Adding strength training through lifting weights, using resistance bands, or performing bodyweight exercises can also help change your body composition or reshape your figure.

Post-workout, you also want to make sure you’re eating the right mix of healthy carbs, protein, and fats to promote muscle repair and recovery so you can prepare for your next workout.

These macronutrients are essential for all types of exercises, which makes them an ideal post-workout combination no matter what you’re doing.

All that said, an indoor rower is an excellent option if you want to get in shape to improve your cardiovascular fitness but you also want to pair it with strength training and dietary modifications for the best results.

Is Rowing Good for Belly Fat?

Man Performing a Squat Next to a Rower Using an iFIT Workout

As mentioned in a previous article on using Treadmill Workouts to Target Abs, combining dietary modifications with exercise is the best way to shed belly fat.

While you can’t spot reduce belly fat with endless amounts of cardio, cardio machines like rowers can help you burn calories, and they’re a useful tool to help you reach your health goals.

But, along with adding rowing workouts into your routine, you’ll want to eat in a slight calorie deficit and choose whole foods over processed foods as often as possible to reduce belly fat. 

You can learn more about those strategies in-depth by visiting that link when you’re done here.

Reap These Benefits of Rowing Machines Today

Now that you know the benefits of rowing machines, you may be wondering how to reap these benefits.

Start rowing to do so!

If you’re new to rowing, it pays to begin slowly and work your way up over time.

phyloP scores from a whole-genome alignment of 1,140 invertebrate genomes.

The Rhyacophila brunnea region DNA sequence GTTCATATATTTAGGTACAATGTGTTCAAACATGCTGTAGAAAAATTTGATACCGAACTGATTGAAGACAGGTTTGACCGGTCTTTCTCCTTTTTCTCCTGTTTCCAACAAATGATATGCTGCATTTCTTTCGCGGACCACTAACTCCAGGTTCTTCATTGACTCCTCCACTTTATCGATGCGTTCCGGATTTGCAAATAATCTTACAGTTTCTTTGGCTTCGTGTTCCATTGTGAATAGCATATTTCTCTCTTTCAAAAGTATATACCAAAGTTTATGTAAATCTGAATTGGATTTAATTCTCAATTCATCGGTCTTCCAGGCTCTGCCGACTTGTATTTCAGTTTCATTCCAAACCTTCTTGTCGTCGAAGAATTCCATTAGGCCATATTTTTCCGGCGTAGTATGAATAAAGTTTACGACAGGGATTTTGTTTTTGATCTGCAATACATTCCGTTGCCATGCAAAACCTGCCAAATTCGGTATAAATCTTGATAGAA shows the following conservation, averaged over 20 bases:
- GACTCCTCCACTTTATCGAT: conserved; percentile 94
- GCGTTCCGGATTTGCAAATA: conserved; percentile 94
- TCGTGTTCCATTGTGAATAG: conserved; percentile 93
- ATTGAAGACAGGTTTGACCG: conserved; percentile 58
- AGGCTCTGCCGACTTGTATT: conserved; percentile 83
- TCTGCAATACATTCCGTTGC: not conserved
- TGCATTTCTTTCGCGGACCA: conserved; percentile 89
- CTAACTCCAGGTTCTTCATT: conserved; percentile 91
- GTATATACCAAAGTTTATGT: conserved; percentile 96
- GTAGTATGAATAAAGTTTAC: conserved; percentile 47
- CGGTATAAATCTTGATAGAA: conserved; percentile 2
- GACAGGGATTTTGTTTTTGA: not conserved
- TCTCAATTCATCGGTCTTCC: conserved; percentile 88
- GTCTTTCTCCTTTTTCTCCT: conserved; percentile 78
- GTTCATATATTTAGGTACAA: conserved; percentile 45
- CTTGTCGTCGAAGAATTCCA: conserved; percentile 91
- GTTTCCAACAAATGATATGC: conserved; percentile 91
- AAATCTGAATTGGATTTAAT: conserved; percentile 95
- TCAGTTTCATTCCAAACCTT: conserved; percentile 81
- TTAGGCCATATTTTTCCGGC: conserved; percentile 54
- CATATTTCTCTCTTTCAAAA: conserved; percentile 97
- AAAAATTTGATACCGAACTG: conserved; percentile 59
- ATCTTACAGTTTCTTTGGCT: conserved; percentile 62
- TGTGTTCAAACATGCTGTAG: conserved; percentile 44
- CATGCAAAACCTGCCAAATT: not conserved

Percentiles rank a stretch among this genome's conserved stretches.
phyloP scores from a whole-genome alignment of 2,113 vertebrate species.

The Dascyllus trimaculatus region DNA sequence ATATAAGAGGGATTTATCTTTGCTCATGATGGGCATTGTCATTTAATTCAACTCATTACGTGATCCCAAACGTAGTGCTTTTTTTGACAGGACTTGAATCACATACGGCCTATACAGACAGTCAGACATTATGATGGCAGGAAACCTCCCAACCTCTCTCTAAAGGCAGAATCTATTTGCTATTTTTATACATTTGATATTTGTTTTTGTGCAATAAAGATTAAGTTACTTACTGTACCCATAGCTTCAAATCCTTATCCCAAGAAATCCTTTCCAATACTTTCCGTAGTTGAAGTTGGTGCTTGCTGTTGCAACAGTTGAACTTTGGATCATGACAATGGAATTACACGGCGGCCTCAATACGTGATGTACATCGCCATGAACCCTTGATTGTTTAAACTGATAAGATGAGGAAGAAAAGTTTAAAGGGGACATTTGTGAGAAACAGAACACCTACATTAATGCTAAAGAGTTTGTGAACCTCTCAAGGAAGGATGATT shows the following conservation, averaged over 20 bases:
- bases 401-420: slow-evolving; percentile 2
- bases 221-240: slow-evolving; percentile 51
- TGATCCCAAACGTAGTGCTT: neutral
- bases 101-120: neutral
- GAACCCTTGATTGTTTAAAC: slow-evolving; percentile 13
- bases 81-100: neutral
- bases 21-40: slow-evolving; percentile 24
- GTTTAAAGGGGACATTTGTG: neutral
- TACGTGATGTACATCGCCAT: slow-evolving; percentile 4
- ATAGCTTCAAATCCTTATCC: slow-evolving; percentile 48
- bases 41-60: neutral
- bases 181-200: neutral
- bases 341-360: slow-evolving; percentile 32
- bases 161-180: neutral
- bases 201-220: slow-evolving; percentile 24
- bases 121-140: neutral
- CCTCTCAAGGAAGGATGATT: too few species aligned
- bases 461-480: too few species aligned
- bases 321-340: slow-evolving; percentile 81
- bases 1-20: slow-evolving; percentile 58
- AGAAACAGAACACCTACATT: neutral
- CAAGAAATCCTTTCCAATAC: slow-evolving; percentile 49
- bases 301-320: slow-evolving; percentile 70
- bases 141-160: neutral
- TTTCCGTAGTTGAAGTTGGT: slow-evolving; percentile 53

For more guidance on form and technique or virtual rowing workouts you can exercise along to, check out iFIT. This separate paid subscription service features thousands of great on-demand workouts on and off rowing machines.

And, if you don’t own a rower yet, you can browse our latest NordicTrack rower models by clicking any of the links below:

  1. RW900 Rower
  2. RW700 Rowing Machine
  3. RW600 Rower

From here, all that’s left to do is try rowing and see how you feel.

In no time, you’ll be able to reap the rewards and benefits of rowing machines.



Disclaimer: This blog post is not intended to replace the advice of a medical professional. The above information should not be used to diagnose, treat, or prevent any disease or medical condition. Please consult your doctor before making any changes to your diet, sleep methods, daily activity, or fitness routine. NordicTrack assumes no responsibility for any personal injury or damage sustained by any recommendations, opinions, or advice given in this article. Always follow the safety precautions included in the owner’s manual of your fitness equipment.